Casting The Heiress

        The 1949 film The Heiress, directed by William Wyler, stayed true to the text it was based on, the 1948 play The Heiress by Ruth and Augustus Goetz, based on Henry Jamesís 1880 novel, Washington Square.

         The casting for the roles of Catherine and Dr. Sloper, played by Olivia de Havilland and Ralph Richardson respectively, was spot-on. Their portrayal of their characters was just as I had imagined in my head while reading The Heiress. Catherine was supposed to be plain and unobtrusive and Dr. Sloper was supposed to be dignified yet stern and set in his ways when he came to a conclusion. Richardson just seemed to carry himself in a way to suggest he was just that sort of person. Havilland was so plain it got on my nerves at times. At the risk of sounding like a superficial American movie-goer, I have come to expect lead actresses to be stunningly beautiful, an element not utilized in this film. However, it worked for me because that is exactly the way it was originally written to be by Henry James in the first place.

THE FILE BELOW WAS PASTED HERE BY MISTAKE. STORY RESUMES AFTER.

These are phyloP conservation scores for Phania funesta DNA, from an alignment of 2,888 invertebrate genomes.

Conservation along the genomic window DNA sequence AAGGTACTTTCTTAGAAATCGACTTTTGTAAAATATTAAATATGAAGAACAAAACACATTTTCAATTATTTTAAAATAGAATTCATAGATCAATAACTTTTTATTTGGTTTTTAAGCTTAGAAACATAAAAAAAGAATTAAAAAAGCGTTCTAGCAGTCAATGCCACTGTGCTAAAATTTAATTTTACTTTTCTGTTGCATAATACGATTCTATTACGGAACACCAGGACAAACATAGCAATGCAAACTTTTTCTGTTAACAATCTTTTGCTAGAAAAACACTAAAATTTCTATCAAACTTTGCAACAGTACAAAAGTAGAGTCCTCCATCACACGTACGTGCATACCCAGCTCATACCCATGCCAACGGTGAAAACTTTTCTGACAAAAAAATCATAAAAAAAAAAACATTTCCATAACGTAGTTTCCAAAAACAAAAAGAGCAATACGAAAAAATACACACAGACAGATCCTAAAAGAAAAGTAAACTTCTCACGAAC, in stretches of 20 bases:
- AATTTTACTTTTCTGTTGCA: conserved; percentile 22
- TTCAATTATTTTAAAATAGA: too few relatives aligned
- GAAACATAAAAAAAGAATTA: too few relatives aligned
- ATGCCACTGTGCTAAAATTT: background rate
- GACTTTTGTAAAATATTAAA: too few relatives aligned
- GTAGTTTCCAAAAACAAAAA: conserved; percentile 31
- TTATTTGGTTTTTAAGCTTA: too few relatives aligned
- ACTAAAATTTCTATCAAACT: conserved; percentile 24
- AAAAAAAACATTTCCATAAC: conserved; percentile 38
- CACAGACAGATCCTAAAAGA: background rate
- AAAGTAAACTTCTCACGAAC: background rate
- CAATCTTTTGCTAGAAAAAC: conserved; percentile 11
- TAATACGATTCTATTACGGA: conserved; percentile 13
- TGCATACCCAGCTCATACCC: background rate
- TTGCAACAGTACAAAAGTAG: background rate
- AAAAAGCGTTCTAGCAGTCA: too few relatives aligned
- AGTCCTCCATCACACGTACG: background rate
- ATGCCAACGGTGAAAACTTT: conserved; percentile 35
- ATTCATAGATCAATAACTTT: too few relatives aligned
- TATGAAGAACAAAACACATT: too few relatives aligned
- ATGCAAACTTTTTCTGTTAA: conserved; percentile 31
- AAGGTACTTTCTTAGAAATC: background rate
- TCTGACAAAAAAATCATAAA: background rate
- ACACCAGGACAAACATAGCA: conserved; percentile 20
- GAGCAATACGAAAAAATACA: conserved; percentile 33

I thought Lavinia Pennimanís character, played by actress Miriam Hopkins, was also well portrayed. In Washington Square and The Heiress, I had her as more of a meddling lady instead of the caring and concerned aunt she came off as onscreen. I will say, however, that I got the hint she knew Morrisí intentions all along from the movie where I thought she was a naÔve old woman who believed Morrisí false reasoning and excuse in the texts. I liked how the film played up that aspect of her character, and I think Hopkins sold the idea well.

        As for the other characters, I thought the casting was good, but the above three stood out for me.

Maggie Gardner